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CIOs and IT managers are getting a handle on Android smartphones and tablets like Apple's iPad in the workplace, suggests a new study conducted Vanson Bourne and backed by IT management specialists CA Technologies. These days, mobile apps are the next big challenge.
Sixty three percent of the 1,300 worldwide IT managers surveyed for the report identified mobile apps, for employees or customers, as their most pressing priority. By comparison, the device management component of the "bring your own device" (BYOD) movement ranked first for just 37 percent of respondents.
The shift from devices to apps reflects mobility's effect on IT, said CA Technologies' Ram Varadarajan, general manager of New Business Innovation. "Mobility has dramatically elevated the complexity of what is needed both for internal users and customer-facing systems," he said in a statement.
Coming up short on mobile security or delivering a poor mobile experience can be damaging to a business, argued Varadarajan.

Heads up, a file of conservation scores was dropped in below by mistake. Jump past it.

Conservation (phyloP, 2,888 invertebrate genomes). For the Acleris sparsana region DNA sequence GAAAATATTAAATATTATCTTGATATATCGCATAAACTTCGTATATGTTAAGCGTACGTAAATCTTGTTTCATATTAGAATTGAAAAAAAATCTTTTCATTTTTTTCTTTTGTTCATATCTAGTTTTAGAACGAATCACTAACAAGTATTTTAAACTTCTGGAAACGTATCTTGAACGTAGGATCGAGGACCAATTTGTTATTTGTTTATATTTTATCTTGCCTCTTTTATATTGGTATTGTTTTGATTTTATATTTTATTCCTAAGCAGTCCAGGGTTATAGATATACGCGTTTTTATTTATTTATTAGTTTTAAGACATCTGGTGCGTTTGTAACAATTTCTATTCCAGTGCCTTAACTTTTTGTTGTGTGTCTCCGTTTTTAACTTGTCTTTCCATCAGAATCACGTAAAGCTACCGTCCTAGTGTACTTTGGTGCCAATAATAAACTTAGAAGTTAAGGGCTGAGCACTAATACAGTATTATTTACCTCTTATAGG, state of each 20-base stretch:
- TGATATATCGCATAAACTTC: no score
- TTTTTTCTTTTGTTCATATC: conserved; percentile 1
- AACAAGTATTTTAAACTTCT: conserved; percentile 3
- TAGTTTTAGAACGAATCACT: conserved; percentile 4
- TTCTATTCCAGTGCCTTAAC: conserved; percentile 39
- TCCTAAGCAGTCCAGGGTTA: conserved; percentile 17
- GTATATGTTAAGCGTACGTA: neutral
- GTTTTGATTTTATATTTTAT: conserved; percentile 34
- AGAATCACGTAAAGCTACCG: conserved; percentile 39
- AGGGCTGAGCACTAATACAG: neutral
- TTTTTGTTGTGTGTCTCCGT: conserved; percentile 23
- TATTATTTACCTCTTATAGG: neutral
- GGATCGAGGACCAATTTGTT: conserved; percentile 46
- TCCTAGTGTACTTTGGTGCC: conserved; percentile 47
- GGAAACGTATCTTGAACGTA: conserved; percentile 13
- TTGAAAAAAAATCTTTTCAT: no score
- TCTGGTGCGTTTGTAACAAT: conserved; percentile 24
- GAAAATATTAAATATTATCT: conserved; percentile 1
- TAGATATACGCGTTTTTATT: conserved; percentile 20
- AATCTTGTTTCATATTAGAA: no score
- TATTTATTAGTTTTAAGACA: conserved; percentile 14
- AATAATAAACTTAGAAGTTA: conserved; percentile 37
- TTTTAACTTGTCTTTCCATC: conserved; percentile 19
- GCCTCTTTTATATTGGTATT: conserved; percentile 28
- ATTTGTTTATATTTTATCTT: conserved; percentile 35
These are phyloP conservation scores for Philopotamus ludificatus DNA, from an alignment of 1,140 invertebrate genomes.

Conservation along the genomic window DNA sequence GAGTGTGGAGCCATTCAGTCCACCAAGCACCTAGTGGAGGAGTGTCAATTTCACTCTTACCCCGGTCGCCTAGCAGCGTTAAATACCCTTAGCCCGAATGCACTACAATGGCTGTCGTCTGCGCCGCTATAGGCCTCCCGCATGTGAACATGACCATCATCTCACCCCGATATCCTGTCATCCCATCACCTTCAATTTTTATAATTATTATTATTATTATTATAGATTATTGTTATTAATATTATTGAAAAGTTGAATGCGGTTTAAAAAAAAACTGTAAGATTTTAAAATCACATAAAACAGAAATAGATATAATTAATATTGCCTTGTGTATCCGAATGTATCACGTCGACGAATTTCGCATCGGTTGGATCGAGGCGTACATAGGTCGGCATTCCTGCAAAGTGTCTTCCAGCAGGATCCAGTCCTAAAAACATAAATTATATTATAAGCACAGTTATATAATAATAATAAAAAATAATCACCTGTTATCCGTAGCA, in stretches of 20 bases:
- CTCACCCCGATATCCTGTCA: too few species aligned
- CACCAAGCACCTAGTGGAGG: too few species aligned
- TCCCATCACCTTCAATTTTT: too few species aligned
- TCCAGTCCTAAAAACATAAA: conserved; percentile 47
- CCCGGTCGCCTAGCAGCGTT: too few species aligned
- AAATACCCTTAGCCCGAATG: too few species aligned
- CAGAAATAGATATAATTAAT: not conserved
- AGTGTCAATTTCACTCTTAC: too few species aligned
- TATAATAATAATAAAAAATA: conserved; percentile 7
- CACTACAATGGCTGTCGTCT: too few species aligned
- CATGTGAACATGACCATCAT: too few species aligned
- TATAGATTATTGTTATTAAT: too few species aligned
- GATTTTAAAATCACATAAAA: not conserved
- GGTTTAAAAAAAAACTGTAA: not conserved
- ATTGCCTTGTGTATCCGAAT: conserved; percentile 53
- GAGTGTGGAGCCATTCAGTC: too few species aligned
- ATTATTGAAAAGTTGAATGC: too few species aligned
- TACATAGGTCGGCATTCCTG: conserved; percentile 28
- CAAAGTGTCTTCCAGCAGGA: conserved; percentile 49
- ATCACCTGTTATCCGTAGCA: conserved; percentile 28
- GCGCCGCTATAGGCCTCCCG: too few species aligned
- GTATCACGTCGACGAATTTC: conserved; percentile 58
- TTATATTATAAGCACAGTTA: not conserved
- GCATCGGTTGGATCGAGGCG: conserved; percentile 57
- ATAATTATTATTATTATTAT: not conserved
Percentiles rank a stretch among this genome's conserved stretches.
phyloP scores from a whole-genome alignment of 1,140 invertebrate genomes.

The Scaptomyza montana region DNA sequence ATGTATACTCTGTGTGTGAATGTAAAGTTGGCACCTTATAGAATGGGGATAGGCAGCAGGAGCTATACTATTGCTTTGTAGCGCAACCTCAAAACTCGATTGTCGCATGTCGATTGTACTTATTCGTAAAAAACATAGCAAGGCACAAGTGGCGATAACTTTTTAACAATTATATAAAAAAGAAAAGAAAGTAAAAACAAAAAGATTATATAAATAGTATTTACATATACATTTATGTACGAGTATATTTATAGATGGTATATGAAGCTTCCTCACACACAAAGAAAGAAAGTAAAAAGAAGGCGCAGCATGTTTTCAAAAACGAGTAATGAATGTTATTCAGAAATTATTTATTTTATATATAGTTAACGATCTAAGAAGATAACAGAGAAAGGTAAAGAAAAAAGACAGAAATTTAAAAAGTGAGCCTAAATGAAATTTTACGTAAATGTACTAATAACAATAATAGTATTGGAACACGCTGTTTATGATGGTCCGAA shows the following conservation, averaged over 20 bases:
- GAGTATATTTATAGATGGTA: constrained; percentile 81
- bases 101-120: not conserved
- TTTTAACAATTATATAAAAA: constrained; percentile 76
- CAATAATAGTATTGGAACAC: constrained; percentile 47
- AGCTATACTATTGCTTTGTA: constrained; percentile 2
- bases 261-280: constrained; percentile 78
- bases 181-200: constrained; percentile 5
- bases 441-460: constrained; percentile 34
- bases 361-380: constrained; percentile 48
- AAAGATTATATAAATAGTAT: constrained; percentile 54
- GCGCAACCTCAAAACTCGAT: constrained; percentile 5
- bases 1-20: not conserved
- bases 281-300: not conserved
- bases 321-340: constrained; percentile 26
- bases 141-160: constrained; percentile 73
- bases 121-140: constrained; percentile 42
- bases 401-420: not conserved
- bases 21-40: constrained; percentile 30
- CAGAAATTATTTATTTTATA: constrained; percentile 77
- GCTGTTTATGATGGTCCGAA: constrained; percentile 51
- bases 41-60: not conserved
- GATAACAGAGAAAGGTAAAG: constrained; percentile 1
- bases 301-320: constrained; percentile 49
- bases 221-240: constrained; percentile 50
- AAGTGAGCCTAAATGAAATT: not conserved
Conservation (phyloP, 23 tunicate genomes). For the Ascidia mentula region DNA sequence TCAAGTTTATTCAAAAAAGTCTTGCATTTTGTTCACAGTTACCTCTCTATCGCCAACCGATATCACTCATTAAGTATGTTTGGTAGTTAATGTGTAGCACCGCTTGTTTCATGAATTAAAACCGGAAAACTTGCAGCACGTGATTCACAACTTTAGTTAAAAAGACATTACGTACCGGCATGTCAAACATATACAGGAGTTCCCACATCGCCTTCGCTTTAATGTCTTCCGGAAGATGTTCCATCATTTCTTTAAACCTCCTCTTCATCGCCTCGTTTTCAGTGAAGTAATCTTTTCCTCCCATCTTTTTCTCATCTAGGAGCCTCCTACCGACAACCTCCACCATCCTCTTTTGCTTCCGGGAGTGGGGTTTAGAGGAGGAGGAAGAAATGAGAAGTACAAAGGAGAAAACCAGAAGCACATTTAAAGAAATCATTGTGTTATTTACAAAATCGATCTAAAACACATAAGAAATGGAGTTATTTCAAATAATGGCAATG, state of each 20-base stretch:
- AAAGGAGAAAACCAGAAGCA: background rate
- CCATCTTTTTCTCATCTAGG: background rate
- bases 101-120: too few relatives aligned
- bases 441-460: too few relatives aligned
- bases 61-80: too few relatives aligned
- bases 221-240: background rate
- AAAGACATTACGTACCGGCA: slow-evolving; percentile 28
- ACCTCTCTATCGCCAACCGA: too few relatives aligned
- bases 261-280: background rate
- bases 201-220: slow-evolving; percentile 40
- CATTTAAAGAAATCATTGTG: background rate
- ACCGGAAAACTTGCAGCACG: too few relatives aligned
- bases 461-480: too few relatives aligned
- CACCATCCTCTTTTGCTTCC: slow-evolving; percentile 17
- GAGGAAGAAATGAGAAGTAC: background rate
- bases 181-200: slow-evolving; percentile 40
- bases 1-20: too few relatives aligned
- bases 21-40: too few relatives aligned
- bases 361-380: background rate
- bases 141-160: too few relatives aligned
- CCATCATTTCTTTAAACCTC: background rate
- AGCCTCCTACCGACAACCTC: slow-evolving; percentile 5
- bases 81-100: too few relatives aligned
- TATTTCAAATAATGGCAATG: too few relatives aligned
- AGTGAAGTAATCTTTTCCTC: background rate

Risks include "inadvertent dissemination of corporate information, or negatively impacting brand reputation because of poor customer experience though a mobile application shopping experience," he said. Over a third of those polled for the study pegged security and privacy as their top challenge.
Overall, the consensus is that mobility is a must-have for business success.
"Nearly all (83 percent) of U.S. respondents recognize a greater need for realizing business opportunities with mobility," noted CA in company remarks. Respondents that said they were successful with their mobile programs reported a 17 to 24 percent improvement to their businesses, in terms of higher revenues, lower costs and improved productivity, among others benchmarks.
Over the next three years, IT spending on mobility will rise 50 percent, indicated the study, and a good portion of that may go toward satisfying customers. Until now, IT managers largely focused on mobilizing their own employees, but the tide is turning.
A large percentage (42 percent) of respondents said that increased customer demand was the "number one driver of mobility initiatives." Leveraging mobile technologies to improve the customer experience (33 percent) and customer support (26 percent) also ranked high.
Despite the progress being made by enterprises, stumbling blocks remain. The study identified budget constraints, a lack of skilled personnel and a multitude of mobile platforms as the main hurdles that are holding mobile adoption in some organizations.
Pedro Hernandez is a contributing editor at Datamation. Follow him on Twitter @ecoINSITE.
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